When characters are strongly established with their own missions, motivations and personalities, chemistry can’t help but spark. Schreiber refers to these as “given circumstances,” and in his eyes, they’re what really make interactions between characters shine.

"I love the chemistry too, but I can't take any particular credit for it and I don't believe Emily and I deserve any particular credit for it," said Schreiber.

“So many people have been remarking on how much they love the chemistry between Emily Browning and I, and [between] our characters. I love the chemistry too, but I can't take any particular credit for it and I don't believe Emily and I deserve any particular credit for it,” said Schreiber. “I think it's really the given circumstances of these characters coming alive in the play of the scene. It's Emily and I committing fully to the journeys that we're on and then watching them kind of bubble and happen together… So I give all the credit to the writers on that.”

These given circumstances are critical to driving the scenes between Laura, Salim and Mad Sweeney, who might be one of the strangest road trip trios ever. Schreiber elaborated on how their stories mesh to create compelling television:

“I killed her, that's not something we can talk about or plan out. That's something that I carry. It's a given circumstance that I have to put into every moment of my performance. Omid is looking desperately to be reunited with this passionate spark that he found for the first time in his life, and that's just a mission that he's on. He's not going to accept no for an answer…. He brings those given circumstances into every scene. I bring my given circumstances into every scene. Emily brings hers, and when you put those three such distinct and unique characters into interaction with each other, the chemistry takes care of itself.”

In Schreiber’s view, that’s what brings weight and dimension to characters who might otherwise be painfully straightforward. He points to Sweeney’s introduction scene as an example. “The first interaction that Sweeney has with Shadow, you can play on a superficial level that Sweeney is there to get in a fight with Shadow so he can test how good he is with his fists for Mr. Wednesday. And you can just play that scene, you can just play Sweeney antagonizing him and poking and prodding him until he fights, and you can play Sweeney enjoying, being the kind of guy that enjoys the fight. And it plays as a fine scene,” said Schreiber.

“But it really becomes an amazing dynamic strange experiment when you add in the guilt that this guy has about having killed this guy's wife, and this strange emotional plea and warning that he makes to Shadow about Mr. Wednesday – do you know who he is and do you know what you're getting yourself into? – as this last-ditch chance at helping this guy. And when you watch it on first viewing, well, why is he so emotionally invested in warning this guy about Mr. Wednesday? And when it comes out and you realize the guilt that this guy's been carrying, it explains a lot about the scene. Then, I think, the scene, when you add all that stuff in, just works on so many more levels.”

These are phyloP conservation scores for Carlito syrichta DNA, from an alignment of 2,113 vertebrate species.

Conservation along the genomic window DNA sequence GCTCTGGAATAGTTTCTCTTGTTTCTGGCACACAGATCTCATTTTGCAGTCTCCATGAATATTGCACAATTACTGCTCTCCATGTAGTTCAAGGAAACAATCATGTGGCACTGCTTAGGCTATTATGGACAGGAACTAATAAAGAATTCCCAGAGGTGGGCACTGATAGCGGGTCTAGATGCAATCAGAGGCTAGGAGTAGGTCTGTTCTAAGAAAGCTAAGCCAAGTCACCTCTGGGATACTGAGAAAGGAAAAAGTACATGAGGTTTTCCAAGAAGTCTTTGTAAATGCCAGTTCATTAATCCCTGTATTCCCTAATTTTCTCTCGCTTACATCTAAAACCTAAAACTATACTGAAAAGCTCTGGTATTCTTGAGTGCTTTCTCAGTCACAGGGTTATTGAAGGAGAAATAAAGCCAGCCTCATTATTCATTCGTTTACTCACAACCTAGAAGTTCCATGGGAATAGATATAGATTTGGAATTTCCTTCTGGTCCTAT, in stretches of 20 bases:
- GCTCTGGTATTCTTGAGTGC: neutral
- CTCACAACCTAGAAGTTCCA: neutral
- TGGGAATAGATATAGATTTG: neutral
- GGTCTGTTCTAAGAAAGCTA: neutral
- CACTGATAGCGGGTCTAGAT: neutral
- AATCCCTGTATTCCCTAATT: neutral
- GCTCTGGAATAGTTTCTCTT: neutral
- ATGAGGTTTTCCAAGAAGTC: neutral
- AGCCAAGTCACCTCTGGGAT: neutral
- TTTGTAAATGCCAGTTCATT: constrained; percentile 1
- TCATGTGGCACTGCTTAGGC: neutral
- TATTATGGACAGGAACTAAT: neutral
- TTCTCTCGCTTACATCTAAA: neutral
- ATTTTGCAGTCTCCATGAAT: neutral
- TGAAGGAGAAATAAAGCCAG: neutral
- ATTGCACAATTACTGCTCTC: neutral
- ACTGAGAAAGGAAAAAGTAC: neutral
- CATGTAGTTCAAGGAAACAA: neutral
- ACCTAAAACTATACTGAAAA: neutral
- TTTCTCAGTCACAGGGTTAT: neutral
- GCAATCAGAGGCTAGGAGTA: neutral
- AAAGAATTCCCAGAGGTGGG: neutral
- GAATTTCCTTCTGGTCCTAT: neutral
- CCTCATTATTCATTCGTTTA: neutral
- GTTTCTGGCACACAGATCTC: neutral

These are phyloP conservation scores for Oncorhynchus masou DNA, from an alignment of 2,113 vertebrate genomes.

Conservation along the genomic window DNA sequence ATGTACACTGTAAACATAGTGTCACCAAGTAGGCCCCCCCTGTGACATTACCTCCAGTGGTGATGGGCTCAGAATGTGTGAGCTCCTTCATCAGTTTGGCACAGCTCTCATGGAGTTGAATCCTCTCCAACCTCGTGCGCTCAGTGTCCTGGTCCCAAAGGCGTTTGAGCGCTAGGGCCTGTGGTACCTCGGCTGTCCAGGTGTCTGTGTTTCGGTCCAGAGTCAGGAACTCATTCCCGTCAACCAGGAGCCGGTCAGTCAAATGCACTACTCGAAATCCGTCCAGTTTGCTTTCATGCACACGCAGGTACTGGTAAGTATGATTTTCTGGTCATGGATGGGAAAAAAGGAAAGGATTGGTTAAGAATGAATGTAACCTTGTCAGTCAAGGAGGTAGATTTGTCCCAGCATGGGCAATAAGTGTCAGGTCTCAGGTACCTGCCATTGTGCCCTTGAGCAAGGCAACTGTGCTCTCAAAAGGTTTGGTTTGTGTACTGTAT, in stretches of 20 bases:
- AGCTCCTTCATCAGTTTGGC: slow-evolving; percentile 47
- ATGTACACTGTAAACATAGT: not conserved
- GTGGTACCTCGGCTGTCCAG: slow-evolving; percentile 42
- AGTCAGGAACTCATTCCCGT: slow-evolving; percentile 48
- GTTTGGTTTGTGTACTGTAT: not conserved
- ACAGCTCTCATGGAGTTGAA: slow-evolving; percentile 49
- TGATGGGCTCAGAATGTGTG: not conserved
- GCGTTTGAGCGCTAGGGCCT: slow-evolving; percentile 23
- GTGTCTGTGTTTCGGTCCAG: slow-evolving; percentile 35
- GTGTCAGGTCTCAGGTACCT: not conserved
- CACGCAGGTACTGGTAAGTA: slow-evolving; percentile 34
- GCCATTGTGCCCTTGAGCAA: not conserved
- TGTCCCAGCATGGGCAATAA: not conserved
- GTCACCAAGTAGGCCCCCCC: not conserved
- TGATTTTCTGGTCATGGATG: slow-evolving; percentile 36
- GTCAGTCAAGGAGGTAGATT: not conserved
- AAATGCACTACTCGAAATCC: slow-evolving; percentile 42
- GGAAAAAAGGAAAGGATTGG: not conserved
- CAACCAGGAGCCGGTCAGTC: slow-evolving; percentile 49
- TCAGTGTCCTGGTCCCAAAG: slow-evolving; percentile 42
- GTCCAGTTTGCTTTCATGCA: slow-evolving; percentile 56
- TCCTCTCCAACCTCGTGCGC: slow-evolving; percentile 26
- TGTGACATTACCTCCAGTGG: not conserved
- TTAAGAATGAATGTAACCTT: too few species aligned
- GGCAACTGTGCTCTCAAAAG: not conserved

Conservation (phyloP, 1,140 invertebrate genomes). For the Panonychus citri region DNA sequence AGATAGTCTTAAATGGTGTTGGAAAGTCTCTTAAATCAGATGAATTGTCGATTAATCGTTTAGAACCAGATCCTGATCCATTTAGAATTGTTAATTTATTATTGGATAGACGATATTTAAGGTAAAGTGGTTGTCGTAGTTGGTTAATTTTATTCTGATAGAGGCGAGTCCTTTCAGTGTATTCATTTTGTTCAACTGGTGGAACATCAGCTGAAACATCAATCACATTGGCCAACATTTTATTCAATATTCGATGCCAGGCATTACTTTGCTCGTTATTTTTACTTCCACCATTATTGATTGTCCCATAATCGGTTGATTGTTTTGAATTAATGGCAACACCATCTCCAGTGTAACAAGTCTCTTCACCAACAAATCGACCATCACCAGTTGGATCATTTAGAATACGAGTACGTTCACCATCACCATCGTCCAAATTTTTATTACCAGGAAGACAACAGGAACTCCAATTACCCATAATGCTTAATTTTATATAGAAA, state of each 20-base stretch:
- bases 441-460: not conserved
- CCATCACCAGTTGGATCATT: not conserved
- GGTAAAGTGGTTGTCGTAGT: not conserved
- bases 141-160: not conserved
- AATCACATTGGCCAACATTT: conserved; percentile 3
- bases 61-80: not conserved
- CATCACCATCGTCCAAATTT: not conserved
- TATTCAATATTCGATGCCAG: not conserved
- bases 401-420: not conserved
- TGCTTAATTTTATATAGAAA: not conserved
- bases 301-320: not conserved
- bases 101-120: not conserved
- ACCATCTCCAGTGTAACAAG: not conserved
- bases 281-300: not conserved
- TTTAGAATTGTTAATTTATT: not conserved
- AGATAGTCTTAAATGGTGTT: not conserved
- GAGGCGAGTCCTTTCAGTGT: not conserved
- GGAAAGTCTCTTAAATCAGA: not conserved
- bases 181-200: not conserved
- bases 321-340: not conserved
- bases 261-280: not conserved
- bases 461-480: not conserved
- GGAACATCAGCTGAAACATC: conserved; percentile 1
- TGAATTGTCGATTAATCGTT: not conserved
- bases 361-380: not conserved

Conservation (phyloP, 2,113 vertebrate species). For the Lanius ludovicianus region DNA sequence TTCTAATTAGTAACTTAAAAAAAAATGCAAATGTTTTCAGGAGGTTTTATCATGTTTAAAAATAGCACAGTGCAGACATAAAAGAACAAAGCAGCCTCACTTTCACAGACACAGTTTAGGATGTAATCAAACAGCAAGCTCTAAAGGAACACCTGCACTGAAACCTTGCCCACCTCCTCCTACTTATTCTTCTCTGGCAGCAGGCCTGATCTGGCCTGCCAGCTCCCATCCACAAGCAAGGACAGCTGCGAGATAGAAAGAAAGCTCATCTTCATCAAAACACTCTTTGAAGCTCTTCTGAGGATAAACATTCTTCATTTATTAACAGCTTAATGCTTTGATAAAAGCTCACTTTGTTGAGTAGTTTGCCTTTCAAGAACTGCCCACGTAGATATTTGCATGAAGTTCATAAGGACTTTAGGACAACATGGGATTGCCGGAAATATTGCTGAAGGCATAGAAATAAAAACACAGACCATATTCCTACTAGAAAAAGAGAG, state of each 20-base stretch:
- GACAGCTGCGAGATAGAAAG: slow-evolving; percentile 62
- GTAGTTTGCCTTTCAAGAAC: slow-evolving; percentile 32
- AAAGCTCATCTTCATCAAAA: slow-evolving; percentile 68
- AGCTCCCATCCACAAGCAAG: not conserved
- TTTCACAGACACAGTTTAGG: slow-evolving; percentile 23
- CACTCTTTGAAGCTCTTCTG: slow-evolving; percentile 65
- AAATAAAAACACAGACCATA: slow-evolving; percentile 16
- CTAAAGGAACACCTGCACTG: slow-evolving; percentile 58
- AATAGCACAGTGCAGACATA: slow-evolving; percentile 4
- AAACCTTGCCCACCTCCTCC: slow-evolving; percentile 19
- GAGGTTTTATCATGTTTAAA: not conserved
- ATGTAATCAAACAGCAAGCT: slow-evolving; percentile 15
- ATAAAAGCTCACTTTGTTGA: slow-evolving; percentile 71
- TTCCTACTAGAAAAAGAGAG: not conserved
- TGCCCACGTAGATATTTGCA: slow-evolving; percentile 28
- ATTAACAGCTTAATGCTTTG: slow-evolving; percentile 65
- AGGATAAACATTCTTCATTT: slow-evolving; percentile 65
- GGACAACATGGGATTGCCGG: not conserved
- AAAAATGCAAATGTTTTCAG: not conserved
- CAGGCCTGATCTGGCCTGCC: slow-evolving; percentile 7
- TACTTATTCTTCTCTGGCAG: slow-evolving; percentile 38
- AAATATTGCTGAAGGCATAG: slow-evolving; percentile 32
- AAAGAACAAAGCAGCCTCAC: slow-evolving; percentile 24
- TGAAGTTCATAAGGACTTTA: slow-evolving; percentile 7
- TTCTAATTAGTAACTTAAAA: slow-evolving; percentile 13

Both of Schreiber’s favorite Mad Sweeney scenes take place in the Crocodile Bar: the intro scene and the highly memorable “anal sex” speech. This dovetails neatly with what he’s most looking forward to in Season 2: continuing to explore the complicated relationship between Sweeney and Laura, as well as meeting more characters. “I look forward to the old gods starting to be collected and come together and see where that heads. It could be a lot of fun to play with Orlando and see what would happen when Sweeney and Mr. Nancy get together,” Schreiber said.

But Schreiber doesn’t want to unmist the crystal ball. There’s no dream scene or ideal monologue, and he doesn’t spend time wondering what’s coming Sweeney’s way. “It ruins the beautiful surprise of discovering what actually comes,” Schreiber said.

"Apparently Neil has written four or five hundred pages of Sweeney's history prior to America that he sent Bryan and Michael in an email," said Schreiber.

Instead, he has a few other aspects of Mad Sweeney he’d like to know more about. It turns out Neil Gaiman has even handed a Mad Sweeney bible to showrunners Bryan Fuller and Michael Green. “I'd love to explore even more of his history and some of the folklore of the actual character of Mad Sweeney... Apparently Neil has written four or five hundred pages of Sweeney's history prior to America that he sent Bryan and Michael in an email,” said Schreiber. “There's been various conversations about how that material might get used, whether it's a part of the current show or whether it's another incarnation, miniseries or spin-off, but I would very much like to tell that story as well.”

At the end of the day, Mad Sweeney is a bundle of incongruities and contradictions, and that’s what Schreiber really enjoys about him. “What I like about it really is the incongruity between how we think of leprechauns and who I am,” he said with a laugh, a nod to his 6’5” height. “I really like the idea of the cartoon on a cereal box, charming little guy who's looking for the gold at the end of the rainbow, I love the incongruity of that with the character that we've established on this show… That initial image of being pissed off about being reduced to this tiny little cartoon character when you're a man of such incredible size and substance – just that image to me is fun enough to run with for many many miles.”

American Gods airs on Starz every Sunday at 9 p.m.. Have you watched “Prayer for Mad Sweeney”? What do you think about this mythical Irish creature? Feel free to let us know in the comments section below.